The Wenham Street Brass, A Street Music’s resident chamber ensemble, also performed at my recital (I’m the horn player). I’ll get a recording of us performing up on the blog as soon as I’m able, but that’s it for now. Short blog this week because of the holiday. If you’re new to the blog or if you’re interested in learning more about A Street Music, feel free to contact us through our website, or give us a call at 617-328-3600. We’ve got a number of spots available in all instruments! Also, comments are enabled and appreciated on the blog. Tell me what you’d like to see more of.

I hope everyone had a great Thanksgiving! I’m currently thinking about how to lose the 15 pounds I gained last night…

Chad Gray: Composer/Performer/Teacher

Chad Gray, A Street Music’s primary bass guitar teacher, told me about his career as a composer and arranger when I approached him regarding the Artist-Teacher series on this blog. While Chad has extensive experience performing, his degree from Berklee School of Music is in jazz composition. Chad composes and arranges music for a number of groups around Boston in which he also performs, as well as for groups in which he doesn’t perform.

In private lesson settings – like our program at A Street – the main emphasis is almost always on performance. We like to provide students with entry points into composition, listening, and critiquing music as well as performance, but in my experience it’s not common to find a teaching-artist who is as much a performer as a composer. It’s important for students to dedicated a lot of time to thoughtful practice in order to develop as performers, so one could argue that it’s not important to have a teacher who is interested in composition. But Chad’s musical experience show really important entry points into music that some students might not find in their musical educations.

Chad was originally self-taught on guitar, and “played in a local jazz band” once he switched to bass. He told me that he “learned by figuring it [guitar] out from recordings and from having [his] friends show [him] things here and there.” After studying music in California, he moved to Boston to study at Berklee, where “being immersed in an environment with so many different musicians around really allowed [him] to grow and start to figure out [his] own voice.”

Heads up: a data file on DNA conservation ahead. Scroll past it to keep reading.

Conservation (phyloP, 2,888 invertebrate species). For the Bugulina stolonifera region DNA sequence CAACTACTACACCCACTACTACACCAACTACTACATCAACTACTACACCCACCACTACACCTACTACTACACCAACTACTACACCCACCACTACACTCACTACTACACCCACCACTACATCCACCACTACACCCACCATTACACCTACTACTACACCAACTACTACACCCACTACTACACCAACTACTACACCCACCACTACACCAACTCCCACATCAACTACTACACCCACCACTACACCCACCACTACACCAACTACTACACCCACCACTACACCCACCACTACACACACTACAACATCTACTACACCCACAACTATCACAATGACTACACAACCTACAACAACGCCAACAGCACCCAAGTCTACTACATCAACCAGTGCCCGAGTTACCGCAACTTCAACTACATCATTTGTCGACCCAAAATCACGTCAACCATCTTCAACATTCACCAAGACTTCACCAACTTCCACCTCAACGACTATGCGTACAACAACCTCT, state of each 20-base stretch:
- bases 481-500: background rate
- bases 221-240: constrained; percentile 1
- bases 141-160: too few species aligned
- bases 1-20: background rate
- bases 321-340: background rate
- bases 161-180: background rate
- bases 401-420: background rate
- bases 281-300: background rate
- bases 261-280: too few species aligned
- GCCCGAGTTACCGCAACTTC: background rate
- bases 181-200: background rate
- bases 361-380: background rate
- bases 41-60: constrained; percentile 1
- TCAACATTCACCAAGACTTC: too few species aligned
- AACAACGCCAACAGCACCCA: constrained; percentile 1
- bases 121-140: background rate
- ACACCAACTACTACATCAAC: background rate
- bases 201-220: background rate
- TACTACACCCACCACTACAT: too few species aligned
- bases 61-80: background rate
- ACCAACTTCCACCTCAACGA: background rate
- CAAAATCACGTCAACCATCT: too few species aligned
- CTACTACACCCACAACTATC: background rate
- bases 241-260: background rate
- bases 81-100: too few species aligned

Today he performs in and composes for a number of ensembles, including the Beantown Swing Orchestra and the Boston String Players. He also keeps up to date on modern music, adding, “I research about 20 different blogs almost every day and discover amazing music I would have never found on my own.” Chad also keeps himself alert and learning when he’s performing and composing:

Performing tests a lot of ideas I have to see if they work and what kind of reaction I get from an audience and other musicians… Composing also helps as a performer by allowing me to think about the person who wrote the music and what they’d want. It’s important to try and understand both perspectives simultaneously.

What I gather from all of this is that Chad was drawn to composition and performance as one complete musical experience. The two different musical ‘hats’ are intrinsically linked. While this isn’t wholly uncommon, I think it’s important because it exhibits a well-rounded application of music in one’s life. As a classical player, I’ve seen a lot of people who view music education and competitions as necessary pit-stops on the way to a performing job, rather than viewing them as opportunities to explore different aspects of music. While that’s not necessarily a bad thing, Chad’s explanation of his musical development suggests a more experiential and intrinsic approach to music.

What excites me about Chad is his instinctive motivation to explore new aspects of music, whether through his blogs ( and, compositions, arrangements, performances, or teaching. His constant exploration has provided him with direct correlations between music and life: “[J]ust being alive and breathing influences my teaching because with every experience you have a new metaphor that you can relate to music somehow.” The following is a video of Chad’s jazz composition recital that I found to exemplify connections between music and other disciplines:

Chad’s students benefit from his exploration of musical fundamentals, including “rhythm, melody, harmony, timbre, and form,” and from the connections he’s made between music and life. Music might not have a point in our lives if it didn’t connect with something inside of us, and Chad’s study of music stems directly from music’s effects. Chad told me that “[M]usic connects people, so I try to connect music.”

Chad emphasizes that “teaching is only showing you [the student] what has already happened,” but his personality and love of music will inspire students to discover novel aspects of music throughout their lives.